The aim of this article is to explain how we can represent 3 dimensionnals elements on screen. Amiga is a very limited machine so 3D is liimited, but lot of nice things are doiable on Amiga.
What is 3D ?
Basically, the Amiga hardware have been thought to create 2D games. But it is possible to display 3D world on it. It took time to acheive this but some greate 3D demos and 3D games have been done on Amiga 500.
« 3D » is roughly the ability to express the « depth »of a scene. In early days of computers, somes games and demos used tricks to give the sensations of a 3D world.
In 1974 the game « spasim » (« Space Simulator ») can be considered as the first 3D game
In 1983 « Star wars » arcade game
In 1984 « Rescue on Fractalus » with some landscapes (voxels landscapes)
1984, « I robot » from Atari (Arcade game), surely the first 3D game with filled faces
There are also « fake » 3D representation, like the 2D technic called « isometric 3D ». An example is « Desert Strike » on Amiga
In demo the first effects that was done in 3D was the « starfield »
For example Unit A intro in 1988
Transformation of points
The first things when you want to do realtime 3D on a computer is to transform point. The transformation have to convert a point in a 3D world into a point on screen (2D space). This is called a « projection ».
In current hardware it is very common to do these computings. To compute screen coordinates of a 3D object, you need to transform its local coordinates to screen coordinates going through several transformations:
Local coordinates -> Apply local animation (rotation) -> Apply world translation -> Apply camera rotation and position -> Projection on screen
The computing imply floating points and divisions. Sadly the Amiga does not have any floating point computation. Moreover the integer division and multiplication costed lot of time. So we used integers to stores the coordinates (with fixed point system), sinus and cosinus where precomputed into tables. All the above transformation where baked into one single matrix. So using 12 multiplications per point, you could acheived a 3D transformation. Of course, the first systems where simplified (only rotating objects, non world translation, no camera). The operations could be reduced to 9 multiplication per points.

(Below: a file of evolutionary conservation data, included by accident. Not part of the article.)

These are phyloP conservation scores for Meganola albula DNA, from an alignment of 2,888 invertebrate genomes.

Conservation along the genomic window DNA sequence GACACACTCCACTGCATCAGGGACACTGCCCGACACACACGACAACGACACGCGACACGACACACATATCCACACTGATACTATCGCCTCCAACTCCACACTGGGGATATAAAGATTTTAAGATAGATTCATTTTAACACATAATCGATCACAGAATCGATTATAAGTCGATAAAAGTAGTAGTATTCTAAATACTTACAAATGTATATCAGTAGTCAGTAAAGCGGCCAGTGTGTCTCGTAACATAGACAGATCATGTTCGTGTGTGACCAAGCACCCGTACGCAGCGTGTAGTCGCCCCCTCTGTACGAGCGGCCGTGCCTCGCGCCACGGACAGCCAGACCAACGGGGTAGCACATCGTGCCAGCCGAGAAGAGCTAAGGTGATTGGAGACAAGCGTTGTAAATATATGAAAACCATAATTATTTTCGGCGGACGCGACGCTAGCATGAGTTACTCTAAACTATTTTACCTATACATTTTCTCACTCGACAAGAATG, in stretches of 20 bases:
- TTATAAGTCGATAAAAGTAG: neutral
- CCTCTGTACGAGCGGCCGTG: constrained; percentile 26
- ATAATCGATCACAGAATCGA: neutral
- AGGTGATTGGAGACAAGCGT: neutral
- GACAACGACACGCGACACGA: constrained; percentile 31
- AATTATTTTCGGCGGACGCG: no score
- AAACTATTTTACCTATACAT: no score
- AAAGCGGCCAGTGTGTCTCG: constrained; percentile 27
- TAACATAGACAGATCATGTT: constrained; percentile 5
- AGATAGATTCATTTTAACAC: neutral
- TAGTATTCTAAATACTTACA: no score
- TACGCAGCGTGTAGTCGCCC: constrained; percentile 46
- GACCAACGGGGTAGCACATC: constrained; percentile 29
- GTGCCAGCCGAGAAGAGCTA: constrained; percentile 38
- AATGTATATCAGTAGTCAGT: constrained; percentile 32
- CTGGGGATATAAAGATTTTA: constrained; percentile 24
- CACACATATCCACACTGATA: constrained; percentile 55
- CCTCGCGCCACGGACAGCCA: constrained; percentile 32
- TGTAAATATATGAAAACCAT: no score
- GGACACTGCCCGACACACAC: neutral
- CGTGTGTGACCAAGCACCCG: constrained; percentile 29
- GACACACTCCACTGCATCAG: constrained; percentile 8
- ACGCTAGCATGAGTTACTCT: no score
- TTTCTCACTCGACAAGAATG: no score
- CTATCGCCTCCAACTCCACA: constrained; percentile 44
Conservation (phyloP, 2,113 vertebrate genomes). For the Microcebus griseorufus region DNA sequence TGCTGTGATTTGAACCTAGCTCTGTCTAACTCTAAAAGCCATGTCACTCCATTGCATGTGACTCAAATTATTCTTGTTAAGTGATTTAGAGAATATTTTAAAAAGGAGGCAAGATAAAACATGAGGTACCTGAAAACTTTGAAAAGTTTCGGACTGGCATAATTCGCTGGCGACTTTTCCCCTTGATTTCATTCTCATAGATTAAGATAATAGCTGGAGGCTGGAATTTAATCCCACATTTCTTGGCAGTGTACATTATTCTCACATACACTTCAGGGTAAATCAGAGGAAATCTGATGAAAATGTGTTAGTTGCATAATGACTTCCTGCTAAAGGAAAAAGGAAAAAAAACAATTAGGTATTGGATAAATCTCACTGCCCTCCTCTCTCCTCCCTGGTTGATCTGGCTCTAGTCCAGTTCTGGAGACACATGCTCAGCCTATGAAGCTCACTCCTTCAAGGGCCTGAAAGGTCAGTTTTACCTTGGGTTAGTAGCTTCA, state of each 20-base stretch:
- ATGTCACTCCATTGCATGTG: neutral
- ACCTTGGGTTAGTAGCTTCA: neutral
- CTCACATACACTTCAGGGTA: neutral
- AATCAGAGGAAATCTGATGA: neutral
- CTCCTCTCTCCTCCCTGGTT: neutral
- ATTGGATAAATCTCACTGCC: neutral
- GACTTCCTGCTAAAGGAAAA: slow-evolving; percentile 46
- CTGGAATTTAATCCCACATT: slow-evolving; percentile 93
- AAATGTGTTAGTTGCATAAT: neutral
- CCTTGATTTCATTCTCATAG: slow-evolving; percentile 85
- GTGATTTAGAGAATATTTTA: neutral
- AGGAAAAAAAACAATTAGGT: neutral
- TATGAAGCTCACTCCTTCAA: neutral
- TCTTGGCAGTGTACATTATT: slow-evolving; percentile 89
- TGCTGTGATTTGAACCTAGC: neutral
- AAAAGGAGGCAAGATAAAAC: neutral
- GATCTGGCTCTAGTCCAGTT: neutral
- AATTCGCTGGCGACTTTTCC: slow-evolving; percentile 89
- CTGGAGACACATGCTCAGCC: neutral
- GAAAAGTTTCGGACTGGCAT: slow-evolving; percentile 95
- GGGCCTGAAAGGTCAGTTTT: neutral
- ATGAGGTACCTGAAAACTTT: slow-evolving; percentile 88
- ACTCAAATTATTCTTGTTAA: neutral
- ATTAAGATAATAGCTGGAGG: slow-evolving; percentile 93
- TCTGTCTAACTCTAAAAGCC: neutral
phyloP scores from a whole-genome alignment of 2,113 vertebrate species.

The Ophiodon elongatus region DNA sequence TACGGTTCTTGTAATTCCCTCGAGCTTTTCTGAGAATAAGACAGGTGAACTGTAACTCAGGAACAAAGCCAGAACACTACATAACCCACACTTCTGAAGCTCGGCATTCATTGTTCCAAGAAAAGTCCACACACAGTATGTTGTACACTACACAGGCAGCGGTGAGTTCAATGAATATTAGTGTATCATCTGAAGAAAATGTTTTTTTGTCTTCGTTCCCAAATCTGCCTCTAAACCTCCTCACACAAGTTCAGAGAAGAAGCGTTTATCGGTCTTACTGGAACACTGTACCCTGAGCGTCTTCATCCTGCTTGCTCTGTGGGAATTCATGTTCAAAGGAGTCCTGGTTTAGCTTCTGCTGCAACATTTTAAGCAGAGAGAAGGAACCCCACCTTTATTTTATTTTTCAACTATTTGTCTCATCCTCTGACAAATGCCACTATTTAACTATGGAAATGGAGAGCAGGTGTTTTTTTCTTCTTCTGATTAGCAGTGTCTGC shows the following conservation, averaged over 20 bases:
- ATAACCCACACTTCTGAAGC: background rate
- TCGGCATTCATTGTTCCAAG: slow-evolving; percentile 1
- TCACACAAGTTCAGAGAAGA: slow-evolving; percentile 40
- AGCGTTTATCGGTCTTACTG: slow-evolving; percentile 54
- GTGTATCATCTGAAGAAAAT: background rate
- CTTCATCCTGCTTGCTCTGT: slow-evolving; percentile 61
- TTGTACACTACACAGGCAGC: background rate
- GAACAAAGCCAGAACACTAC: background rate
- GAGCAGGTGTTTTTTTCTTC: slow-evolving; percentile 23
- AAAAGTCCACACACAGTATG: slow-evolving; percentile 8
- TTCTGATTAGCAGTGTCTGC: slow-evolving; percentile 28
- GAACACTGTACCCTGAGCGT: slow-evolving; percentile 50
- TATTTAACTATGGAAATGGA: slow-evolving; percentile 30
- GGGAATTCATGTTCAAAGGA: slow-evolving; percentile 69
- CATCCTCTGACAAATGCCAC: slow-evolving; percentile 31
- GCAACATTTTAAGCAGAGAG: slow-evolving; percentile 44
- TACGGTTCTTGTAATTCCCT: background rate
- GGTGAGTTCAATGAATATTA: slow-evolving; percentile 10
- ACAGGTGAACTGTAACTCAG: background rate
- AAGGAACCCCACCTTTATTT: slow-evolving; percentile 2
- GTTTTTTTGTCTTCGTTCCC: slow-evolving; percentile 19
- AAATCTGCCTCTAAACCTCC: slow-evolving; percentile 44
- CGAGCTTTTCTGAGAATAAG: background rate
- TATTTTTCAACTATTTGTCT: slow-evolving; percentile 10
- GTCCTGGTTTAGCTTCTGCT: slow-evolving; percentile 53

The perspective is the 3D to 2D projection that allow farer point to look closer to the center of screen. This give the impression of « 3D ».
TODO: Add my perspective formula
Before doing projection, you could also do a rotation of the point in 3D space. For doing this you have to use sinus and cosinus. We compute a « matrix » and apply it to all point. On Amiga to have fastest running time, we used self modified code. That means the values of the matrix were diretly changed into the memory so that the code can do immediate multiplications instead of getting the data from memory.
A 2D rotation is looking like this:
A 3D Rotation is the multiplication of 3 roations around axis X Y and Z.
(c is « cos », s is « sin »)
As I said, cosinus and sinus can be precomputed into a table. All elements of the formula can also be computed only once, as the three angles are constant for all points. This formula is for rotation. If you also want to add translations, you have to use a 4×4 matrix.
The cost of such a formula is huge because there are multiplication.
In term of « cycles », here are some comparaison :
ADD in byte or word take 4 to 8 cycles
MULS or MULU take 70 cycles
(and DIVU 140 cycles)
TODO: Add a rotation formula.
The first 3D objects where displayed in wireframe. On Amiga, the blitter was able to draw line, so this was easy. You only had to compute position of point. The « clipping » can be the tricky part here. « Clipping » means computing the intersection with border when the line is going out of screen.
Filled faces / Flat shading
Using blitter, you could also filled the surfaces. The line drawing was planned to support fill (one point per line). This was « easy » to draw vectors then fill them. On Amiga, you have bitplanes. So first filled 3D objects where using few colors (4), but also transparency (mix of bitplanes). The « glenz » effect was easy on Amiga.
That’s the tricky part. On Amiga, there was nothing to display textured 3D. To acheive this you had to compute the 3d object pixel per pixel and then convert the result to bitplanes. That was very expensive in computing. Some people used the « chunky » method to easy the diplay (chunky = use copper tricks to have big pixels on screen and allow easy display of colored pixels). The texture mapping had to be done line by line using the « scanline » algorithm.
TODO Add « scanline » illustration. Check if this is the right work in english.
TODO: Add demo that use each of the 3D type listed above.
Example of nice 3D demos
Trip to mars (1990)